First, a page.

• Don’t avoid confrontation: Healthy relationships deal with conflict, even when it’s uncomfortable. If you’re not good at confrontation (or just don’t like it), practice will make you more confident over time. Don’t ignore or avoid a conversation just because it makes you nervous. Have courage and confront the person in a kind, respectful way.

When You Can’t Avoid Toxic Relationships at Work
We’ve all experienced it: A situation at work when we’re forced to be around someone who brings us down. Maybe they act like a bully through disrespect, manipulation, or selfishness. Or maybe they’re a clear-cut narcissist — someone with an inflated sense of their own importance and a lack of empathy for others. Whatever the case, you can’t always avoid them.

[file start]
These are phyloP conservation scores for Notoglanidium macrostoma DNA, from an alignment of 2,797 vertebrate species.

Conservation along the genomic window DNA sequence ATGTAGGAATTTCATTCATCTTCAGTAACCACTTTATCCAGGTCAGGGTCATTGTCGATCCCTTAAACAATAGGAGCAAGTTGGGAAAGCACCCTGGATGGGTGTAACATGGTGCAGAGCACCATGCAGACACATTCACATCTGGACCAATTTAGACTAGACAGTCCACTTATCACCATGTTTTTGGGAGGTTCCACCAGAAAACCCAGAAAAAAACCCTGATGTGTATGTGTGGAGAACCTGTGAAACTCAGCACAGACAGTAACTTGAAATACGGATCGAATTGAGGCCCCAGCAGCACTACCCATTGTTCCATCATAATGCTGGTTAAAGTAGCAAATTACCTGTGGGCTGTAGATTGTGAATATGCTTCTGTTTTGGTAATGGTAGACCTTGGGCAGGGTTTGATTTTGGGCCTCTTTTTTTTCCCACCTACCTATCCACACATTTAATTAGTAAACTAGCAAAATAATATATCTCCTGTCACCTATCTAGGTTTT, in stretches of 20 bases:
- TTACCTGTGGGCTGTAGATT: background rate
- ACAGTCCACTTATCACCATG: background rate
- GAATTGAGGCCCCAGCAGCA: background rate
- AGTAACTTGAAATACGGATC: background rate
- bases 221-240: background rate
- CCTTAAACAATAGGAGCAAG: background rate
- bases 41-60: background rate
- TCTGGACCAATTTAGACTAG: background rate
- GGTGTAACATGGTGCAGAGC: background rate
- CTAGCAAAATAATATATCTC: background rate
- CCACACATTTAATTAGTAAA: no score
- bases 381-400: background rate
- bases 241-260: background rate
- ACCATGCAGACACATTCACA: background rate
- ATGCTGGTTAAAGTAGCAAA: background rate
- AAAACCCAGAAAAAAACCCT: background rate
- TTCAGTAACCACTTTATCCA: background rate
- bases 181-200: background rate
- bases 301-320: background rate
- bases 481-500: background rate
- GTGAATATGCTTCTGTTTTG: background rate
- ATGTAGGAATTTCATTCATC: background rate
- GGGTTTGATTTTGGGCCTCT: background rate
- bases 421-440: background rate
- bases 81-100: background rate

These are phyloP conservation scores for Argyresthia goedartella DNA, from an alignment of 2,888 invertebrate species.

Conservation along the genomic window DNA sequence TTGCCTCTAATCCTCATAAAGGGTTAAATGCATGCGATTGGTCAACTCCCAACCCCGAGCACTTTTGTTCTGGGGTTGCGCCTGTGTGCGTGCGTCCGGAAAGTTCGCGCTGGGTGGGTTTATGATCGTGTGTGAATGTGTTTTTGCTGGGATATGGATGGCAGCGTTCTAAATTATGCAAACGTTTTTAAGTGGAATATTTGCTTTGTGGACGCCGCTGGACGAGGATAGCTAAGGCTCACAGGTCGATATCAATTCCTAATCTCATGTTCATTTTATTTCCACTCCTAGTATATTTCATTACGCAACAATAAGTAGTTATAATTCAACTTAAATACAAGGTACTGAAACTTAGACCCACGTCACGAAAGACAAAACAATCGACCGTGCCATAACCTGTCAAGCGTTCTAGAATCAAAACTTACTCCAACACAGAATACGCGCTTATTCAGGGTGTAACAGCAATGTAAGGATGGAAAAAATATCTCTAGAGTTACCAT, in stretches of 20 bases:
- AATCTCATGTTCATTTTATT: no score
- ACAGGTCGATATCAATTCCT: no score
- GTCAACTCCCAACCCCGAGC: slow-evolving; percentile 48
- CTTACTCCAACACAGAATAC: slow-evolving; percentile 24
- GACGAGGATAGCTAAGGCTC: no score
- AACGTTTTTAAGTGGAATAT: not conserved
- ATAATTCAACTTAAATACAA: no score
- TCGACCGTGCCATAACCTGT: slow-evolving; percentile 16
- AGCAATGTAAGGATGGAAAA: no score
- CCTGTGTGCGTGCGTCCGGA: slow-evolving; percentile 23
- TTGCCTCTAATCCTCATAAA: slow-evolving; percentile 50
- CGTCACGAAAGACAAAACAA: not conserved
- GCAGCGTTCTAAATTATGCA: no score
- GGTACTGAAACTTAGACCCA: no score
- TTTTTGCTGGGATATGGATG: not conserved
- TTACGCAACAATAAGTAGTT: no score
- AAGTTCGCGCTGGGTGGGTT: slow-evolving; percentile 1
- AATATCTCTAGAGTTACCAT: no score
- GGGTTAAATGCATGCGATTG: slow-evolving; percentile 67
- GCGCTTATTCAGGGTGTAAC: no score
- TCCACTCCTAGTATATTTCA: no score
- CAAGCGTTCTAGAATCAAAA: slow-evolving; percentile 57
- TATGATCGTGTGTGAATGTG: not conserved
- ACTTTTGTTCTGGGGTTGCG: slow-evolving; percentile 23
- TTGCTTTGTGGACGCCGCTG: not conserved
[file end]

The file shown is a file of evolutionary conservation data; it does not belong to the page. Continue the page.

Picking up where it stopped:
It’s important to do something, however. Your own well-being depends on it. For example, one study found that being in negative relationships puts people at a higher risk of developing heart problems (such as a fatal heart attack) than those in healthy relationships. There are also plenty of mental health implications when you’re in any kind of toxic relationship.

“You’ll know you’re in a toxic relationship because the body has early warning signs, like a smoke detector,” said Eileen. “You’ll feel it in your body. Most people have a specific place where they get anxious or uncomfortable, like their chest or throat. When that happens, your body is telling you: Pay attention! This isn’t good.”